first_imgNotre Dame students and Moreau seminarians got more than they expected during their spring break pilgrimage to Rome, when rearranging their entire itinerary allowed them to be in St. Peter’s Square to watch the announcement of the new pope.  Fr. James Gallagher, vocations director for the Congregation of Holy Cross, led a group of three seminarians and 12 male undergraduate students who are discerning vocations to the priesthood on a weeklong trip to Italy. The group joined the thousands gathered in St. Peter’s Square the evening of March 13 to witness the first moments of Francis’ papacy.  Gallagher said trip plans were underway before Pope Emeritus Benedict XVI announced his resignation in February. News of the conclave made the pilgrimage “a special thing this time around,” he said. The group visited Assisi before returning to Rome in time for the beginning of the conclave on March 12.  Together, they fit daily trips to the Square into their schedule in order to watch the smoke signals. “On Tuesday, when the conclave was starting, they had the Mass at St. Peter’s and we were able to go to Mass with the cardinals,” Gallagher said. “It was incredible to be there and to recognize that only once every papacy do all the cardinals in the world come together like that. Gallagher said he got a sense of the universality of the Church during the Mass, as well as the profound connections that link Catholics across the ages. “One of the things that occurred to me during Mass was that for the Eucharistic Prayer, they used prayer number one, which has a litany of the saints. Some of those saints have been popes themselves,” he said. “Being there at the Mass, it occurred to me that it’s not just a group of [cardinals] doing an election, but the whole Church is involved through their prayers [and] invested in what’s going on, including these previous popes.” Freshman Brian Herrmann said the group had just left another Mass in the Basilica when the smoke was sighted – the timing was perfect. “We were told that if the bells started ringing [to announce the white smoke], the priest would cut to the chase, distribute communion and run out of the Basilica,” Hermann said. Senior Pablo Quan said the stretch of time spent waiting in St. Peter’s Square produced a “mix of anxiety and excitement.” “It was very exciting, and I felt a great connection to the universal Church,” Quan said. “I saw people from many different countries speaking all kinds of languages, but with one same faith. Everyone was waiting for the same thing.”  Gallagher said the group ended up standing so close to the balcony window where the new pope would later appear, they were unable to see the actual smoke. “We were thinking to ourselves, ‘Wouldn’t it be nice, we’re up close, wouldn’t that be something if it happened now,’” he said. “So the smoke comes out and everybody starts cheering, but the moment of confirmation is when the bells started ringing, so that was when we were thinking, ‘This is it.’ Herrmann said the sound of the bells ringing is especially vivid in his memory.  “The large bell tolled once, twice, and the rest joined in,” Herrmann said. “In the distance, the bells of all the churches in Rome all started ringing their notes. [I knew] that all around the world, the bells of every Catholic church were ringing too.” Gallagher said the group prayed a rosary while waiting for the announcement, joined by several surrounding people. He also said once the announcement came he was unable to hear it over the noise of the crowd. “It was funny because when the announcement was first made that we had a pope and they said his name, it was hard to hear both with the cheering and the sound system,” Gallagher said. “In the end, one of my brother priests had texted me to ask ‘are you there’ and I said ‘Yes, who is [the pope]?’ because we had heard Francis but didn’t know which cardinal it was.” The pilgrimage is intended to facilitate the discernment process for the students by allowing them to visit holy sites and taking time to pray while exploring the Church’s center, Gallagher said. “It’s not a tour of Rome, it’s a pilgrimage,” Gallagher said. “We try to go and see most of the major religious sites and also to take time for prayer. In the busyness of the school year, it’s tough for guys to kind of slow down and think about things, pray about things, so going away and taking time in some of these holy places gives them the time to do so.” Quan said he already feels a great connection to Francis because he witnessed the first moments of Francis’ papacy. “I knew it was such an important event and a truly once-in-a-lifetime thing, I couldn’t just let it pass as just one other moment in my life,” Quan said. “I have to react and do something about it. … It inspired me to get a little bit more involved with the Church in the future and follow the pope’s theology and contributions. He said the entire experience was “a great blessing,” and for him it connected the current historic moment with the centuries of Church tradition. “To see the tomb of St. Peter, the first pope, and then to be there for the election of Pope Francis, it’s amazing to see just how long the Church has been alive,” Quan said. “It’s a different time now, but the Church is just as alive now as it was a century after Jesus died.” Pope Francis is the first Jesuit pontiff in Church history, and Gallagher said while Jesuit spirituality differs from the Holy Cross spirituality of his order, there are several interesting overlaps. The motto of the Congregation of Holy Cross is “Hail the Cross, Our Only Hope,” and Gallagher said he noted a similar theme in one of the pope’s first homilies.  “If you look at the conclusion of the pope’s homily at his installation Mass, he talks a lot about hope, about being people with hope to bring,” Gallagher said. “Hope is a big part of the Holy Cross message, so it was wonderful to see him talking about people of hope in the homily.” Another connection is evident in the symbols Francis selected for his papal crest, Gallagher said, which include marks that represent Jesus, Mary and Joseph. “Holy Cross has a great devotion to the Holy Family, and those are the three symbols represented on the pope’s crest,” he said. “Holy Cross and Jesuit spirituality are different, but it’s been very interesting to see the things this pope is going to press. Devotion to the Holy Family and the need to be people of hope connects with Holy Cross spirituality for sure.” Gallagher said as a priest, he looks at the office of the papacy as having dual responsibilities of leadership and teaching. “Part of the teaching aspect is constantly helping us to understand who Christ is and what it means to follow Him, and the leadership is to then show us the way to do that,” he said. “It will take a little time to learn who [Pope Francis] is and what it is he has to teach, but it seems like right off the bat it’s charity and love that are his main things, especially for the poor and those in need. “It’s always a challenging message … and it seems like he’s going to constantly challenge us to grow in charity and be attentive to the needy in our midst. It seems like he’s really going to lead by example as well, so I think it’s a good challenge to see someone in authority try taking that on as well. It can be a great lesson for us as priests, and he can give us a great example.” Gallagher said the pilgrimage participants are often inspired and encouraged by the tangible history of the Vatican. “I think one of the most powerful things about this pilgrimage is that you see men and women who have given their lives in service to the Church, which is often the most daunting thing when you’re talking about vocations,” he said. “We visit the tombs of St. Peter, St. Paul, St. Francis … and to see the witness and the profound effect that these people have had can be a bit of encouragement for the guys. “If we make those sacrifices, the Lord can do great things with it, so seeing the great men who have gone before really encourages these guys to trust in the Lord.”last_img read more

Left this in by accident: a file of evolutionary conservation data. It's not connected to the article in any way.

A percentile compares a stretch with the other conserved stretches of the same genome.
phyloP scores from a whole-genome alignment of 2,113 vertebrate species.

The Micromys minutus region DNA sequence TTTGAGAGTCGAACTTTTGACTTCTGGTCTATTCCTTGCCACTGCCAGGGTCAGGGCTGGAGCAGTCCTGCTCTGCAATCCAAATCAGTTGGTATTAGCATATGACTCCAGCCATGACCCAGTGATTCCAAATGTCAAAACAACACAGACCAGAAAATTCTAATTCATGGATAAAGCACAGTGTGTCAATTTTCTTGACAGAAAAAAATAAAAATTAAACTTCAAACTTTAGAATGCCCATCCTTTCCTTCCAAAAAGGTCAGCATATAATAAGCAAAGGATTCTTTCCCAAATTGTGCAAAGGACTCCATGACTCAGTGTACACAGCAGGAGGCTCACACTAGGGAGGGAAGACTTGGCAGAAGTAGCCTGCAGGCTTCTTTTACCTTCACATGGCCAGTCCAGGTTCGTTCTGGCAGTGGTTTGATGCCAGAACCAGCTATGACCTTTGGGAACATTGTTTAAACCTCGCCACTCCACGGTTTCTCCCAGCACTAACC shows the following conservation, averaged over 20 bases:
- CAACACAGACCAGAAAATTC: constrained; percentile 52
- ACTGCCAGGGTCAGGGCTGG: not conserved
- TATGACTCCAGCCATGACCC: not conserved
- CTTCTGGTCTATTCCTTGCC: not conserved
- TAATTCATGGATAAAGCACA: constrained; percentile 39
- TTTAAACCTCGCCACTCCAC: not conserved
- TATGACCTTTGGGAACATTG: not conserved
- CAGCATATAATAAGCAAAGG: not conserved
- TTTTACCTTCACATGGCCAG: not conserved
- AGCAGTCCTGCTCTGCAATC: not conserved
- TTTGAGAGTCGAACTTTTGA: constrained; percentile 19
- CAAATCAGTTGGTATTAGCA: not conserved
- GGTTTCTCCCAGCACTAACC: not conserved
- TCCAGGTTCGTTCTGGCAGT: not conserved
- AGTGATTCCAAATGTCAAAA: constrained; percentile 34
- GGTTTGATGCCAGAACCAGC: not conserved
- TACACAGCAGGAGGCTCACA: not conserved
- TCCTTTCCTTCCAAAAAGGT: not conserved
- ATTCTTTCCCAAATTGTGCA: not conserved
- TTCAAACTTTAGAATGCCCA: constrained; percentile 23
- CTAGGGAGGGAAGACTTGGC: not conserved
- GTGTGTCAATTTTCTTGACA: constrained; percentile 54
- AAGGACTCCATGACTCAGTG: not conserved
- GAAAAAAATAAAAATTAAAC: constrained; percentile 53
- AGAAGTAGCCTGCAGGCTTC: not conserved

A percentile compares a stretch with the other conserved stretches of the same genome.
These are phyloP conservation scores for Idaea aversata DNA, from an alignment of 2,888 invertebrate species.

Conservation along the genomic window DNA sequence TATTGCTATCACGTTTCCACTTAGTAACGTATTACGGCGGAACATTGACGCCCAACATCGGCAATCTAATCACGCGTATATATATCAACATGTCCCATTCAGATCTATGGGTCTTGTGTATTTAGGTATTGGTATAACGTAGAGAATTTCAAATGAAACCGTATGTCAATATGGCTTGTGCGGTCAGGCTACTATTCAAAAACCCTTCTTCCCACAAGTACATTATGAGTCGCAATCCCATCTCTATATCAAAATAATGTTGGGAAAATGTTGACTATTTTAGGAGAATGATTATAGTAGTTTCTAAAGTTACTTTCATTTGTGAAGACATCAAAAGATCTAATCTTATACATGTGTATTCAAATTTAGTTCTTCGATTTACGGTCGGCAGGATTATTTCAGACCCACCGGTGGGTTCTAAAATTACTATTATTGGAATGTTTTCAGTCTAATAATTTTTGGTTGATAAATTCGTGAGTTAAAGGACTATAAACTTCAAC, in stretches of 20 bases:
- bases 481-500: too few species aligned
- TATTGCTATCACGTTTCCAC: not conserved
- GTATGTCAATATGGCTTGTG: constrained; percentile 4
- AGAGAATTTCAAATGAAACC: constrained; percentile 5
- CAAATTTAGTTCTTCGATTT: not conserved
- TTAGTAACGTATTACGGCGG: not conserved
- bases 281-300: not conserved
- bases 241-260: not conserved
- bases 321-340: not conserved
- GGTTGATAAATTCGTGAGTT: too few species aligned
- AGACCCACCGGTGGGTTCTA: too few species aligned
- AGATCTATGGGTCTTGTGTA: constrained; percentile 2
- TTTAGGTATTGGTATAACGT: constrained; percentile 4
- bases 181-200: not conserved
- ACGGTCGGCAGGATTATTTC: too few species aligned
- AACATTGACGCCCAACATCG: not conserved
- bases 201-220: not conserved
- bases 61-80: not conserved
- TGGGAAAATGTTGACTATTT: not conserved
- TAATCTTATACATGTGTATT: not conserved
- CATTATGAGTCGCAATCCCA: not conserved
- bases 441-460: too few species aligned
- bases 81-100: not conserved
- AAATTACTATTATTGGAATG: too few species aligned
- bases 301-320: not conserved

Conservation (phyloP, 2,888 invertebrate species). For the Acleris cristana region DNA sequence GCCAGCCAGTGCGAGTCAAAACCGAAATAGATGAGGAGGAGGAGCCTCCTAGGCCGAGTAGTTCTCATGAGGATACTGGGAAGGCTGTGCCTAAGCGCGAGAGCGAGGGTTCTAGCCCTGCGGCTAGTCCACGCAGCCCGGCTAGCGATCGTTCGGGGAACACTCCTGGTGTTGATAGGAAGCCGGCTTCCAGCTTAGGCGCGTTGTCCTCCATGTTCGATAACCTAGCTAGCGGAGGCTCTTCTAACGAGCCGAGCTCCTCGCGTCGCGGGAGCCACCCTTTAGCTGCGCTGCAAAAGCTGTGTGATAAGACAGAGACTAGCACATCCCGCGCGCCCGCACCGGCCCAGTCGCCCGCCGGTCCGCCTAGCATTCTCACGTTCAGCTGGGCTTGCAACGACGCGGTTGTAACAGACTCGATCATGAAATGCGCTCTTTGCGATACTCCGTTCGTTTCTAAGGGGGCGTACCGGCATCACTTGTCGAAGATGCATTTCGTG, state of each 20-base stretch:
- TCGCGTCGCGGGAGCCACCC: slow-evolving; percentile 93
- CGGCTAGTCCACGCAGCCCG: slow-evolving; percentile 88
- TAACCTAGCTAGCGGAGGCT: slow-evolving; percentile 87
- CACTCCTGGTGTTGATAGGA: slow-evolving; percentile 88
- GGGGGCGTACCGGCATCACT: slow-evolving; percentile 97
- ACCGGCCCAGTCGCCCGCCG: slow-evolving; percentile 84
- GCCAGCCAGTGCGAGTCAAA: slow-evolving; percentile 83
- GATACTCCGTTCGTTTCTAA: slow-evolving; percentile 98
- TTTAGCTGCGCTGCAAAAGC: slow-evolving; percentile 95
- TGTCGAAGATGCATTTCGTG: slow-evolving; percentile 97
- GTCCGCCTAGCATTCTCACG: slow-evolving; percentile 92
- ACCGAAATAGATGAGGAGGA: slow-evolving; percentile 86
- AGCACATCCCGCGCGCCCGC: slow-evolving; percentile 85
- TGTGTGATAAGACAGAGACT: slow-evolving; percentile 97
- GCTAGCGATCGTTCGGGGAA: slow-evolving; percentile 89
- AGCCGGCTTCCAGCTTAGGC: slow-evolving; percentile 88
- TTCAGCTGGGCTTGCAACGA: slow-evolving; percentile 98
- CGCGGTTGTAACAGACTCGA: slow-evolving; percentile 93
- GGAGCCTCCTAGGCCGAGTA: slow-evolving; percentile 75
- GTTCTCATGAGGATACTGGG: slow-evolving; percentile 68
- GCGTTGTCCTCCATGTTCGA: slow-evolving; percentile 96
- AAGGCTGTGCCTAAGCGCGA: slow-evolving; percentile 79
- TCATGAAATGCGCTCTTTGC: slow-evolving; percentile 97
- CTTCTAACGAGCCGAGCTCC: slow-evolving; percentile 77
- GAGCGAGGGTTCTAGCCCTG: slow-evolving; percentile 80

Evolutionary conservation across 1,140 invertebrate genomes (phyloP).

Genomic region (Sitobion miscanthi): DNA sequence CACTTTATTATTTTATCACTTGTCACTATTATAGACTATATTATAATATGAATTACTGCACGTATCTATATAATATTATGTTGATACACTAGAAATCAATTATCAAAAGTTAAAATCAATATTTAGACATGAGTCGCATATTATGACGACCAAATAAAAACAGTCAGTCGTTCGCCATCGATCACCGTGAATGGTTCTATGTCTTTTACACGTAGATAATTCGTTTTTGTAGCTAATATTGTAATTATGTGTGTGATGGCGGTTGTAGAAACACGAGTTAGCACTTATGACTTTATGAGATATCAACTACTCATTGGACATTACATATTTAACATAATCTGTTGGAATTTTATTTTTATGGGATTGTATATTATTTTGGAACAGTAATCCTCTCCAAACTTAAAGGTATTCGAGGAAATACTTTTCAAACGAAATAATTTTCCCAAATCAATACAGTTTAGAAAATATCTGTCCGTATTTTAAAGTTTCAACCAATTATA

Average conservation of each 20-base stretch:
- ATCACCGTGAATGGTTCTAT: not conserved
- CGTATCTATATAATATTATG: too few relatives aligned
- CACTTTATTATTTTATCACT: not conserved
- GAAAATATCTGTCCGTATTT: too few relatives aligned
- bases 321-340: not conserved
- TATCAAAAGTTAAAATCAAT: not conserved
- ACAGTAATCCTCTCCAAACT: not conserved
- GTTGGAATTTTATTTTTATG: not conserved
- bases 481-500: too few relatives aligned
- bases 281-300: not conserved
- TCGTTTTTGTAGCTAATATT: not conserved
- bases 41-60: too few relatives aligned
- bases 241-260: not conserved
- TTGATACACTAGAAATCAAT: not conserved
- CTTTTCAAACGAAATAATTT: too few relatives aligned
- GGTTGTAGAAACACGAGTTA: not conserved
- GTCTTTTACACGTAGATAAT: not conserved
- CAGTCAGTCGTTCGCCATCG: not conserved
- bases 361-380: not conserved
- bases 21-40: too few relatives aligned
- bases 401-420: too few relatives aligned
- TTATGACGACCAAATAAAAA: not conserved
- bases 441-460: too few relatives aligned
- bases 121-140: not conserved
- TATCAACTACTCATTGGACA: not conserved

Saint Mary’s introduces master of autism studies program